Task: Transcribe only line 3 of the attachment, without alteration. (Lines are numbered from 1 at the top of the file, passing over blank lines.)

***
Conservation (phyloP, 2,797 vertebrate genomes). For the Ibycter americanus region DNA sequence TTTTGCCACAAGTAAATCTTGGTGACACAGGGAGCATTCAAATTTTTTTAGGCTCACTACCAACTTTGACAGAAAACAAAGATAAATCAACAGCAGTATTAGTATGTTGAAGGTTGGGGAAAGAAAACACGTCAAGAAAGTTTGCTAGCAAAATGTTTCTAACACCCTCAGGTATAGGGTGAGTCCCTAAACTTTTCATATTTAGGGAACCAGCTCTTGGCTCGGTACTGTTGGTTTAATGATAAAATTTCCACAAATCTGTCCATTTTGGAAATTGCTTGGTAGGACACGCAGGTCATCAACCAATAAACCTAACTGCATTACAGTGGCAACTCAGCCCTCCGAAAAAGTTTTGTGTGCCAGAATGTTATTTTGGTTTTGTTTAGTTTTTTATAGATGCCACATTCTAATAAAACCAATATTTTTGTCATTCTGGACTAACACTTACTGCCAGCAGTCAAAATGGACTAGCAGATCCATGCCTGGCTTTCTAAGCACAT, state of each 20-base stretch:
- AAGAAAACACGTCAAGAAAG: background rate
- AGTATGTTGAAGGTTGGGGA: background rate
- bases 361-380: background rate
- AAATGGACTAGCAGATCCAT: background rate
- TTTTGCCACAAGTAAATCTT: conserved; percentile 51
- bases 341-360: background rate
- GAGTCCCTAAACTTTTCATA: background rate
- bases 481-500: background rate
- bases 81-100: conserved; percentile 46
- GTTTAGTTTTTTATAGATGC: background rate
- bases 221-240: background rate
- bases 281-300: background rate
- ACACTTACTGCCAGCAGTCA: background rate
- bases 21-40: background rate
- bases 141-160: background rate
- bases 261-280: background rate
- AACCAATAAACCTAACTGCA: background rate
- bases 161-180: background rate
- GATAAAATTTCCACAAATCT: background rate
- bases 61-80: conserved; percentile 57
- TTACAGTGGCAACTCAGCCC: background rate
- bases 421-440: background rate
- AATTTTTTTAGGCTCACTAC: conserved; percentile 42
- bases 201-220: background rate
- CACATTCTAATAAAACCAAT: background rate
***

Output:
- AGTATGTTGAAGGTTGGGGA: background rate